5: Double duty players Ron Pederson and Rosemary Dunsmore
Every year at SummerWorks, a couple of performers distinguish themselves in multiple productions, and this year was no exception. Ronald Pederson earned one of our two five-star reviews (and a SummerWorks Spotlight Award) for his high-energy and heartrending solo turn as a boy with an active imagination (and an abusive parent) in Extinction Song. He was also an entertaining and genial host every night at the SummerWorks Performance Bar. One of the guests Pederson interviewed was veteran actress Rosemary Dunsmore, who turned in a pair of captivating performances at the festival herself. As a recent widow who starts a relationship with a much younger rabbi, she anchored Daniel Karasik’s excellent Haunted. She also had a memorable role as a scared but sympathetic mother cornered by Cara Gee’s disturbed home invader in Jason Maghanoy’s Ally & Kev, which got our other five star review this year.
4: The up-close proximity of Big Plans and Terminus
The physical separation between audience and performer is beginning to disappear, as a result of an increasing fascination with non-traditional performance spaces. But two of this year’s most intimate productions, Big Plans and Terminus, both took place in traditional venues. It was directors Tanner Harvey and Mitchell Cushman, respectively, whose clever staging brought audiences right into the action, unable to look away from both of the plays’ incredibly intense and disturbing subject matter. In both cases, audience proximity was a strong aspect of bold and brave visions. Harvey rightfully earned the Canadian Stage Award for Direction, and Terminus received the SummerWorks Prize for Best Production.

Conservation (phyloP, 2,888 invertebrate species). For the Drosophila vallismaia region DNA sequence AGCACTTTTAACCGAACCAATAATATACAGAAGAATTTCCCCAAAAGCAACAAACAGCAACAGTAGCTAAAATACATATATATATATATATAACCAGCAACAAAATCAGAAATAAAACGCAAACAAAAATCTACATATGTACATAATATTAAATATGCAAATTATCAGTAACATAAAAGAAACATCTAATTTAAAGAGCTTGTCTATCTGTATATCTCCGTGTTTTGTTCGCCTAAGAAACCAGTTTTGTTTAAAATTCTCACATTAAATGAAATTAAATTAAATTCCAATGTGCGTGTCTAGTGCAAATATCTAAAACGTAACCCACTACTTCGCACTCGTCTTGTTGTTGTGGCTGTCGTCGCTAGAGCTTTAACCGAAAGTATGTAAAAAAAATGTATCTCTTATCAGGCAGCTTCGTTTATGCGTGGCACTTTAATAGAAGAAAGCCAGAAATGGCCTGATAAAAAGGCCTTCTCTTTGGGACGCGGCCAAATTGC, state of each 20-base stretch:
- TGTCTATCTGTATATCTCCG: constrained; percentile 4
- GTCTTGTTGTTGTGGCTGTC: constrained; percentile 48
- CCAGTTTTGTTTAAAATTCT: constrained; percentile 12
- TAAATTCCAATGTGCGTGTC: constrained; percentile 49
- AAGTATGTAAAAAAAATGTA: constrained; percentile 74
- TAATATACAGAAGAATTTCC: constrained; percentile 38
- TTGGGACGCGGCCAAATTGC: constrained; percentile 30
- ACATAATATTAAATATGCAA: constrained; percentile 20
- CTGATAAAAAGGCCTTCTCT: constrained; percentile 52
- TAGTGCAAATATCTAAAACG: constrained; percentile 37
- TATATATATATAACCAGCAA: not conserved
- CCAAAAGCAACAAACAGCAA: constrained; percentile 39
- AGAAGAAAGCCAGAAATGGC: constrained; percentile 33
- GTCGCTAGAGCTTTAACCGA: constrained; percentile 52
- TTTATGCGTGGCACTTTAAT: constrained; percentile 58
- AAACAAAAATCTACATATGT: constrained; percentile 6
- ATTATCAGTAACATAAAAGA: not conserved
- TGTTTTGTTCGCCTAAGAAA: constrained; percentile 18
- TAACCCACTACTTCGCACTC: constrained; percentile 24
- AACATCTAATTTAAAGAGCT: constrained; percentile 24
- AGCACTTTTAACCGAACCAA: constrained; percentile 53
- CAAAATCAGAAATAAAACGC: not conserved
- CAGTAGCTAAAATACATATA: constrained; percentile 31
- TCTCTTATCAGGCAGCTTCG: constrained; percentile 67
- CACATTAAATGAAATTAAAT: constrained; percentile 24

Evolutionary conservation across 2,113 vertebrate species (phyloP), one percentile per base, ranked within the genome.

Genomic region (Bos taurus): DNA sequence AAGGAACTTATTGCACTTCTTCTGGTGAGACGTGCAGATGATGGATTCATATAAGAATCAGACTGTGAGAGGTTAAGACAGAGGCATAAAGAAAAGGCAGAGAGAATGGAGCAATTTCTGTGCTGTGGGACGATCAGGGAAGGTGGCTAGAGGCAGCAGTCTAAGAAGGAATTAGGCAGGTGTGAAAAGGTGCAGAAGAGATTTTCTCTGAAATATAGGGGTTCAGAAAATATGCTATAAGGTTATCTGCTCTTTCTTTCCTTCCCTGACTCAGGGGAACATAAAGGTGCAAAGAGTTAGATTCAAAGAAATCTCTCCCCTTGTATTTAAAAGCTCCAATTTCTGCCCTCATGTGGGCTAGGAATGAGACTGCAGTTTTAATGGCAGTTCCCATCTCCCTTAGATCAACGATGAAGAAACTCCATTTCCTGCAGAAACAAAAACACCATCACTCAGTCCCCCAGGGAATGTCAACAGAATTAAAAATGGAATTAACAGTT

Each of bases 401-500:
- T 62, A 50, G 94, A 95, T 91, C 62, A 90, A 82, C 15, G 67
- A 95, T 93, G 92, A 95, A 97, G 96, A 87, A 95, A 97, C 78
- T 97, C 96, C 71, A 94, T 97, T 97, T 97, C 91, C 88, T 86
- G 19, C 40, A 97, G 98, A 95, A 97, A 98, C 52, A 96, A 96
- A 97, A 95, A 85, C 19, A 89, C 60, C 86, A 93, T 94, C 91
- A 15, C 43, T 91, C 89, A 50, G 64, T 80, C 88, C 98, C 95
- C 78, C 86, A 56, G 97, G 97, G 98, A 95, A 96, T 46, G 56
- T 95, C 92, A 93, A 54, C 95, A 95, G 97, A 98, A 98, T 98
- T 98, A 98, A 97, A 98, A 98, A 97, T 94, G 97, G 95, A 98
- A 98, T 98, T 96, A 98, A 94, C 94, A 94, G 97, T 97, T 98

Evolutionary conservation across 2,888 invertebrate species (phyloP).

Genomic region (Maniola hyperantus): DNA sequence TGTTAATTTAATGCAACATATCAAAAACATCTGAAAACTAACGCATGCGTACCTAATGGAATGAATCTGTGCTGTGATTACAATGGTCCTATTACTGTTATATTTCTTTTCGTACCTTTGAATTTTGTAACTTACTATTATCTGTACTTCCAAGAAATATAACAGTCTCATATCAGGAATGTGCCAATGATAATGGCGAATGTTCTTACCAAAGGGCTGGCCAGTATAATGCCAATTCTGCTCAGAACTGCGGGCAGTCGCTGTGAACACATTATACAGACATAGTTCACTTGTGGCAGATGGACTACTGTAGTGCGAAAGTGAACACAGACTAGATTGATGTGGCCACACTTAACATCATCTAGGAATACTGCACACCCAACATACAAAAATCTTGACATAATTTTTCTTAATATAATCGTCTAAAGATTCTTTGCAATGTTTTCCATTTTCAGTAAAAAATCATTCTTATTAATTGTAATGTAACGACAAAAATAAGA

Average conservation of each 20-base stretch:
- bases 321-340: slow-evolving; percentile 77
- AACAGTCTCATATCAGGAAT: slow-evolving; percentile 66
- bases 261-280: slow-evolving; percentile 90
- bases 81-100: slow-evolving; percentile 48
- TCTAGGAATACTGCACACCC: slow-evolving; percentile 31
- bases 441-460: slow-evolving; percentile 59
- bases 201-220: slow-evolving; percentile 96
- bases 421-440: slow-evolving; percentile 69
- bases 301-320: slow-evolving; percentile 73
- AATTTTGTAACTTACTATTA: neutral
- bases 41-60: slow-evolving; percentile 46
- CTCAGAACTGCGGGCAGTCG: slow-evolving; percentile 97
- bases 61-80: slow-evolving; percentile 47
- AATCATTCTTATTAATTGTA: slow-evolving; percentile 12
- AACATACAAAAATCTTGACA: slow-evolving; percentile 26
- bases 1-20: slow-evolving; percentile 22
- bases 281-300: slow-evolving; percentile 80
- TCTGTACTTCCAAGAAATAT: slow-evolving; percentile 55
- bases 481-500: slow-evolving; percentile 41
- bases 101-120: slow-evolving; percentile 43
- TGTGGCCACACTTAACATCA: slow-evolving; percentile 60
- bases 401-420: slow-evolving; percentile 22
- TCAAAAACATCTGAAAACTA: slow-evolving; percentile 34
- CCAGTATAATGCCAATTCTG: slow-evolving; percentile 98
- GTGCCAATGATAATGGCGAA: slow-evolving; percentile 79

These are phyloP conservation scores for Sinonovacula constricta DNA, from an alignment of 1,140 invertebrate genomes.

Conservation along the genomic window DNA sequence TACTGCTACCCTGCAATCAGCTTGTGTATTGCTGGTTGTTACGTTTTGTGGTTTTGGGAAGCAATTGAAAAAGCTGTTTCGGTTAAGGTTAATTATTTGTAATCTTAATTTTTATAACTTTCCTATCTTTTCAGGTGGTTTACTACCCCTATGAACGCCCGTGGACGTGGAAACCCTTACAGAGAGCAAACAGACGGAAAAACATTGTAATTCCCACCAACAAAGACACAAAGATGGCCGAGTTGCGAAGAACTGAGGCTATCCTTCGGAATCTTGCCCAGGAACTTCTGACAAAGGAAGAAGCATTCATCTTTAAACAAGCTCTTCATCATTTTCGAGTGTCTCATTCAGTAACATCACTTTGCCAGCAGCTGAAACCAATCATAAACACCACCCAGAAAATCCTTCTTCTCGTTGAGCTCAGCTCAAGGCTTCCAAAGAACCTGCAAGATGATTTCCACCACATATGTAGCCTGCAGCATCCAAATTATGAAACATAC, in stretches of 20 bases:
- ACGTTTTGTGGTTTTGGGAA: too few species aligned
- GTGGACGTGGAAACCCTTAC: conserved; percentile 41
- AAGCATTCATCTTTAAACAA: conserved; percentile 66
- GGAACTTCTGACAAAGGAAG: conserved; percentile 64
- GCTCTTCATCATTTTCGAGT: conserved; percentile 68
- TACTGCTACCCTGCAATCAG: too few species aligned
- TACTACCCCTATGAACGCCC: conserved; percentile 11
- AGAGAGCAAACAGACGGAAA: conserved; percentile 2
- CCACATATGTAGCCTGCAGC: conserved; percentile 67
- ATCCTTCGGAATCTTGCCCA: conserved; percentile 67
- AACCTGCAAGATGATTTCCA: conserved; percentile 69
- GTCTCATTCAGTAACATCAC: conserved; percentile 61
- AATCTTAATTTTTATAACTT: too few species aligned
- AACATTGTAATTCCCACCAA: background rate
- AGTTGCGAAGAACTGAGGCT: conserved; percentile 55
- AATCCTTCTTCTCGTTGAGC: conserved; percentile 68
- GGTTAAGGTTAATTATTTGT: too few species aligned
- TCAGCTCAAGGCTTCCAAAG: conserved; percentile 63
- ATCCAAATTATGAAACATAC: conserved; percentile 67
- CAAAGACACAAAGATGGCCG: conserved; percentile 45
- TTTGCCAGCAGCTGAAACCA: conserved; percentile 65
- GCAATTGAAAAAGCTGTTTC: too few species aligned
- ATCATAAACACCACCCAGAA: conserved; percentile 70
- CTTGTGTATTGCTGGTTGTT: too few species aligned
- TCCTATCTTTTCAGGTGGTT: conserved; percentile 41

3: The digital projection work in When It Rains
While we’ve seen plays in the past where images were tossed onto backdrops for no real reason, several of this year’s SummerWorks productions demonstrated the creative potential of digital projections. Barrel Crank used them to hilarious effect, whether for recreating a barrel ride over Niagara Falls or for bringing a newspaper to life. Medicine Boy’s swirl of images aided its jumps in time and space. Meanwhile, Huff‘s projections bolstered playwright-performer Cliff Cardinal’s fast-paced storytelling. But When It Rains was a standout. Its projections added narration that framed the play like a graphic novel and offered running commentary. The digital backdrop also provided a series of virtual sets that allowed for a wider range of settings, and probably saved the company money in acquiring, building, and lugging around props.